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South Dakota was a pioneer in “dynasty trusts,” which allow families to escape estate taxes forever. The state offers iron-clad secrecy for trusts and protection of assets from creditors and former spouses.

When it comes to “dynasty trusts,” some states have more favorable trust laws than others. Believe it or not, sleepy South Dakota is right up there amongst the best dynasty trust jurisdictions. Did you know that trusts, like businesses, can be set up across state lines with a bit of structuring?

South Dakota has been slowly and quietly building itself up as a trust haven over the years. Those efforts have not gone unnoticed and the secret is out. To learn more about this success story, turn to a recent article in Businessweek titled “South Dakota, Little Tax Haven on the Prairie.

Not all trusts operate by the same laws because each state has its very own set of trust laws, for a variety of reasons. The South Dakota trust laws are special. Unlike the majority of states, South Dakota does not impose a limit to the duration of a trust. Most state trust laws limit the lifetime of a trust to the lifetime of a living heir plus a period of 21 years. Translation: under the trust laws of most states a well-formed and well-funded trust can allow one generation to help the one immediately below and also leave a bit extra for the second generation (grandparent to parent to grandchild), escaping estate taxation on that amount of those two transfers.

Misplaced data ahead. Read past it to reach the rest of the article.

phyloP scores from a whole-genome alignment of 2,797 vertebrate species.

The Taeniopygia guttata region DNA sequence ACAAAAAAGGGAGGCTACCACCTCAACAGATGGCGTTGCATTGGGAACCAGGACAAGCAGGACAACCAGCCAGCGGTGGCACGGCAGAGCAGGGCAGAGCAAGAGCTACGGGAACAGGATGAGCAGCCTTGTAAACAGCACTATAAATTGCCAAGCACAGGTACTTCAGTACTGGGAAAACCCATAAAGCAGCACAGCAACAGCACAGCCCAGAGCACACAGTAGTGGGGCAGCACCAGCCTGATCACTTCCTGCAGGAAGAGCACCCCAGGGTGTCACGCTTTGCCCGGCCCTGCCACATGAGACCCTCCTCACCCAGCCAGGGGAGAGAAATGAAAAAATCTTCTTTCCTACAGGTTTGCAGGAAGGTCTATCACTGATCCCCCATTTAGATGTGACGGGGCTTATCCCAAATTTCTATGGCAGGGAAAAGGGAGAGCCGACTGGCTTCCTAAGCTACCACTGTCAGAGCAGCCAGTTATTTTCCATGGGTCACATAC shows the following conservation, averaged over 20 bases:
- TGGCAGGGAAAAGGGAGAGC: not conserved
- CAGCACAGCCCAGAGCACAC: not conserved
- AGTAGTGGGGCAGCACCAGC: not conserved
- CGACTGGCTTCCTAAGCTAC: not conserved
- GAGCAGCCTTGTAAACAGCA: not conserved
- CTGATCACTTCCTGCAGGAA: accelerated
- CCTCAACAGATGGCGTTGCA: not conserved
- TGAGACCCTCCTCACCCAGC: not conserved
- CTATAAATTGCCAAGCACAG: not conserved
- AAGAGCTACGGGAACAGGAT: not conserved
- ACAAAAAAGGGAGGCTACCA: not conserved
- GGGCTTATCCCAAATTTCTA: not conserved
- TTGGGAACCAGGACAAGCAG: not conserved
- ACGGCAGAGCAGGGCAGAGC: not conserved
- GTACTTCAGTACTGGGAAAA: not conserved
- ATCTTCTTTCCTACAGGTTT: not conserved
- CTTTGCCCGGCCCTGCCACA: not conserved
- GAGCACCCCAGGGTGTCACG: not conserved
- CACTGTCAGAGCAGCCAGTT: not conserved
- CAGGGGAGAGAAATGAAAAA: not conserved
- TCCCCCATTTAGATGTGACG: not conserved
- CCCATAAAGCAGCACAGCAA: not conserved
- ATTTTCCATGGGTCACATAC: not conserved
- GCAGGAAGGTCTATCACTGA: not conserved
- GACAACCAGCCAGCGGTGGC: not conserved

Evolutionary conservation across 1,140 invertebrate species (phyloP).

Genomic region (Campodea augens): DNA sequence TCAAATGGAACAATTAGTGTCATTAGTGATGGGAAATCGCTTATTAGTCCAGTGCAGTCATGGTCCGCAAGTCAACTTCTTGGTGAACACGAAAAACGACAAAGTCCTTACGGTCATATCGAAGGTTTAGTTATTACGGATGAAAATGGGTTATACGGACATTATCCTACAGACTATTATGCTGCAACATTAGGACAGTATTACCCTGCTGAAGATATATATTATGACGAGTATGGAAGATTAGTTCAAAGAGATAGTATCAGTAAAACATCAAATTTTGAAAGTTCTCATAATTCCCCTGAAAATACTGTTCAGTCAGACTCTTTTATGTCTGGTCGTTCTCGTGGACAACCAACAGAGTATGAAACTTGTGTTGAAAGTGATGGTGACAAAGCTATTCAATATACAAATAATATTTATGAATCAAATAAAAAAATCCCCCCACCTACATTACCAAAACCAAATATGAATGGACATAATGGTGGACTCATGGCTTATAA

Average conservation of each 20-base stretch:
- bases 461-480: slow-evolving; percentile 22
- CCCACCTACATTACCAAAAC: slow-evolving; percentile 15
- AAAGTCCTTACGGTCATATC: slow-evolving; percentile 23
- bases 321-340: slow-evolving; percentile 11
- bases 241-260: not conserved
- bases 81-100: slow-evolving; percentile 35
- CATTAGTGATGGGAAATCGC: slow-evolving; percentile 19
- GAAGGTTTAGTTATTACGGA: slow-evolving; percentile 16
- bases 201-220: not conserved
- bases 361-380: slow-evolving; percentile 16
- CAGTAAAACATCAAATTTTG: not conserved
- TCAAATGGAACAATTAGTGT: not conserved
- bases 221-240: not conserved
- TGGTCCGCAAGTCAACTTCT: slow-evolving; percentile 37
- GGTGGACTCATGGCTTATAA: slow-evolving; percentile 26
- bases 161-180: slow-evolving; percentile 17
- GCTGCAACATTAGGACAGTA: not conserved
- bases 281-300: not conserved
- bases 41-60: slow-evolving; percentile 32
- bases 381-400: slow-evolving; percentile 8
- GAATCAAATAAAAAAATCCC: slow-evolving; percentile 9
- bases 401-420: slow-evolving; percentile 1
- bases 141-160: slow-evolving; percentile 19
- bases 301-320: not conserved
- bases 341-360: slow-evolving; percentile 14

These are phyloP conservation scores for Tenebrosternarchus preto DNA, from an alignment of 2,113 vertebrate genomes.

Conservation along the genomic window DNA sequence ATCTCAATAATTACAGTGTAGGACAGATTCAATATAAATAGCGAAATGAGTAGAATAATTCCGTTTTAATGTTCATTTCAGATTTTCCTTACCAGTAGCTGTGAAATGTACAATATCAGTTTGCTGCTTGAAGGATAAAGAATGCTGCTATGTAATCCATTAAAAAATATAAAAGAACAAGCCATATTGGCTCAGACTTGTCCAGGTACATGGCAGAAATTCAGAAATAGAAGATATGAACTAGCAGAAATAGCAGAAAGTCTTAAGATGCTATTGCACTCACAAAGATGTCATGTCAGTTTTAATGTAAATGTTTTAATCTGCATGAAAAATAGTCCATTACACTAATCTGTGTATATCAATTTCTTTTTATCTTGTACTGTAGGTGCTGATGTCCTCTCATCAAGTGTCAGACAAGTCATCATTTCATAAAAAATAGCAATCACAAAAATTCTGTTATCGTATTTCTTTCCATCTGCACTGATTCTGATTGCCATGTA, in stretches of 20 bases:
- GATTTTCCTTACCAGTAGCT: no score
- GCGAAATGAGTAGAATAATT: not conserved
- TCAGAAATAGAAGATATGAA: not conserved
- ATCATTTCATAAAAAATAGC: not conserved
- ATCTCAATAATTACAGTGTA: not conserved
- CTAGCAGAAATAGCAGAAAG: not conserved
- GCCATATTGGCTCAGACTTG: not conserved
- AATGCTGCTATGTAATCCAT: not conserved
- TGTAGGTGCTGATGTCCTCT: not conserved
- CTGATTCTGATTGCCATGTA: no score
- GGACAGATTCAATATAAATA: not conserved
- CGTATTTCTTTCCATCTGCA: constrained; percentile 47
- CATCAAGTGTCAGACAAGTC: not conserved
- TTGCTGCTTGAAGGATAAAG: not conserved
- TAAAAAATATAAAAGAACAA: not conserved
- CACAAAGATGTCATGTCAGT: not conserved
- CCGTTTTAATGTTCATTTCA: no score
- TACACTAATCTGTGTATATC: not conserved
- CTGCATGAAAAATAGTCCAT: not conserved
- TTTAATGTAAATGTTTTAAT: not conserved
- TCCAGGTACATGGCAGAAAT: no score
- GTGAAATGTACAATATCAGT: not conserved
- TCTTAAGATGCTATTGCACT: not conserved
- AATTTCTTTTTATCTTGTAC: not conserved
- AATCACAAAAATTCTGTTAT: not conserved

Take away the duration limit and you are not just talking about two transfers, but an intergenerational wealth transfer boon to the family. Instead, you are talking about a true dynastic transfer of wealth, potentially escaping the estate tax at every successive transfer. That is the power a “dynasty trust” provides.

In the end, it may be well worth your time to learn more about the dynasty trust and, perhaps, about South Dakota as a place for settling your family trust (there are a few more advantages to the state).

Before you leap onto a dynasty trust bandwagon, however, carefully consider what you need your trust to accomplish and then investigate whether a state outside your own may be required. States differ, trusts can do different things, and your family is unique. Plan accordingly.

Reference: Bloomberg Businessweek (January 9, 2014) “South Dakota, Little Tax Haven on the Prairie

For more information on asset preservation and estate planning, please visit my estate planning website.

Mr. Amoruso concentrates his practice on Elder Law, Comprehensive Estate Planning, Asset Preservation, Estate Administration and Guardianship.